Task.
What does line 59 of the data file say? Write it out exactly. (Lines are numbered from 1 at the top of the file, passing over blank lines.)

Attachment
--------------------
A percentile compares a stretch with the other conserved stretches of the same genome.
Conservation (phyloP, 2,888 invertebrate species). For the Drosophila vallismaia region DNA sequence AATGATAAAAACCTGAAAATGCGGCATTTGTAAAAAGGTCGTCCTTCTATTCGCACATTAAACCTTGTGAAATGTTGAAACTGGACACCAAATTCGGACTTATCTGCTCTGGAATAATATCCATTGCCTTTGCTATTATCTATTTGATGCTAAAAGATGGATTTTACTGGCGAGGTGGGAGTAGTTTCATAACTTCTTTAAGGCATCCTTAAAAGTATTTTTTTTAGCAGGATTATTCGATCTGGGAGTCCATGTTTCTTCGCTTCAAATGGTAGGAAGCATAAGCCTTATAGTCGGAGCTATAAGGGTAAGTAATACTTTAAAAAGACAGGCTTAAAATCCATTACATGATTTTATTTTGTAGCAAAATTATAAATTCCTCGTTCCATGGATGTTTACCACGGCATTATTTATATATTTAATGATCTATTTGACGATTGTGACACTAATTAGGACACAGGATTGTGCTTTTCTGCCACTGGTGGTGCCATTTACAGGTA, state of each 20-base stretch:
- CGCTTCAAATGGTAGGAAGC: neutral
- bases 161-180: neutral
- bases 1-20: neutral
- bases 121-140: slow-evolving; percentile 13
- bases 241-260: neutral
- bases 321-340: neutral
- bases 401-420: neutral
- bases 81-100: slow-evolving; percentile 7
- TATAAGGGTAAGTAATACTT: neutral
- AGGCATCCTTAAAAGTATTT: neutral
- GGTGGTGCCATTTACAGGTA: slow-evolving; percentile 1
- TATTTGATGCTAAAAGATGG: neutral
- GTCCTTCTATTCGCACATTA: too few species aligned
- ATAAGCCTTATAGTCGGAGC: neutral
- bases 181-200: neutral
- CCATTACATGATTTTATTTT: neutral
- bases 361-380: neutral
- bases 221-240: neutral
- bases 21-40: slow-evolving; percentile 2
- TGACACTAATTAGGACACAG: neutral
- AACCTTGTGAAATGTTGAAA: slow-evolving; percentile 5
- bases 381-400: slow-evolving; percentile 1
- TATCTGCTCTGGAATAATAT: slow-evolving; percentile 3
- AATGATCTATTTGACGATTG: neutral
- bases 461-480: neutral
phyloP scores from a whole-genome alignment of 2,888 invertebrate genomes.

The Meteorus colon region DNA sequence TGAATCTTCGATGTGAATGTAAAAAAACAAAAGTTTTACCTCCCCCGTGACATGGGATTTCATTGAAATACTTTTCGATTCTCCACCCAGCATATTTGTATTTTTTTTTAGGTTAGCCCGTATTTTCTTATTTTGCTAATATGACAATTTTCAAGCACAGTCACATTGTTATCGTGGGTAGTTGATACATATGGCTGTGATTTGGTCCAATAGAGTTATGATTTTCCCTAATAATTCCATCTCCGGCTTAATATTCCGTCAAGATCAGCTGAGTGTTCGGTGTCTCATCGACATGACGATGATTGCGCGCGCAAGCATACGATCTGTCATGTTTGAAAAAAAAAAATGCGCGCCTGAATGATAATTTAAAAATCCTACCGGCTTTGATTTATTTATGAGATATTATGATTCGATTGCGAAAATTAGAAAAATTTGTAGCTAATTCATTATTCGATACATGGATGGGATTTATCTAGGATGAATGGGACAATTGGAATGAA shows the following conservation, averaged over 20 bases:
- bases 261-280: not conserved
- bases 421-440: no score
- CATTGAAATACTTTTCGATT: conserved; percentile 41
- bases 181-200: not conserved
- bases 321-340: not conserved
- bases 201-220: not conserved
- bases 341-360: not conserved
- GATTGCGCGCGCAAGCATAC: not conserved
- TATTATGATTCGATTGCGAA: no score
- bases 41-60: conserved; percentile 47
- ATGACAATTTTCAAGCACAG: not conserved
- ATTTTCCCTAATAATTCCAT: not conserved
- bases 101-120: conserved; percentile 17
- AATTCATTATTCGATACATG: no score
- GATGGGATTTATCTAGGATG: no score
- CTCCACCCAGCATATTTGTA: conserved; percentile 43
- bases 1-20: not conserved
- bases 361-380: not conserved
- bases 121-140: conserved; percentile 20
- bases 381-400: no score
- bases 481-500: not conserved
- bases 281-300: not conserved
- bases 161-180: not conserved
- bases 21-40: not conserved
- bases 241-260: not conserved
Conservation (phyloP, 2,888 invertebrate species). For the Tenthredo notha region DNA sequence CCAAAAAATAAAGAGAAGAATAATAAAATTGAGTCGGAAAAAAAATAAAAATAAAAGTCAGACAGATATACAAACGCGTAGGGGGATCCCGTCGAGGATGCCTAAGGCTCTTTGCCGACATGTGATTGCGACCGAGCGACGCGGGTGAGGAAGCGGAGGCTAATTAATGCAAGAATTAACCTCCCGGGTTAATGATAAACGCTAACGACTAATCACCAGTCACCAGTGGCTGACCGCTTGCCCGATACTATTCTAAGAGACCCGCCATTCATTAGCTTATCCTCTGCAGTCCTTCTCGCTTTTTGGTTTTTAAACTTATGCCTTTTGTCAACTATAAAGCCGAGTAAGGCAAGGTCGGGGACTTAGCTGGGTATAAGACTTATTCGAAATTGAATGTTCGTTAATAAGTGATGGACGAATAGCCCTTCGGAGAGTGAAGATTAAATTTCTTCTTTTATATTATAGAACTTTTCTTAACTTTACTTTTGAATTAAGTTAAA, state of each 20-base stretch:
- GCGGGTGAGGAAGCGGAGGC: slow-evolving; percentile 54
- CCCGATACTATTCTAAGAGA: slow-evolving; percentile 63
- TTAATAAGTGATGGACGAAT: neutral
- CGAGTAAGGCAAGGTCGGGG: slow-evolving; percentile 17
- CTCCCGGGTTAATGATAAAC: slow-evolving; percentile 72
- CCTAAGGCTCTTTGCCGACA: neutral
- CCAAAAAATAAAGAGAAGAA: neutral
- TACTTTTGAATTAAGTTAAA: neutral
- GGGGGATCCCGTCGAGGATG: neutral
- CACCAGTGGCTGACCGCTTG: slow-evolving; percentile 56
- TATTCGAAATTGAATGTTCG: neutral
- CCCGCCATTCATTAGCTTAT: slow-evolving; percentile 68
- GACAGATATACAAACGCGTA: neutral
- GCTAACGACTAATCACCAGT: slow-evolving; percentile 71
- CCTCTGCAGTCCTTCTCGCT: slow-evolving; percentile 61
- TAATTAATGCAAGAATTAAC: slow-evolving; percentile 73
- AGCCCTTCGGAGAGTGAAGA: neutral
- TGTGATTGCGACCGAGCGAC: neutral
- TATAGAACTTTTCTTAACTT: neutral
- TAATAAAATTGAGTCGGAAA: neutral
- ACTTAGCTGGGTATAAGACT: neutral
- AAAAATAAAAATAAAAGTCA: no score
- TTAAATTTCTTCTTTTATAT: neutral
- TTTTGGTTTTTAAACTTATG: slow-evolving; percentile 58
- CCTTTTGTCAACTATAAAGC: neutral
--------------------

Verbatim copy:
- CGAGTAAGGCAAGGTCGGGG: slow-evolving; percentile 17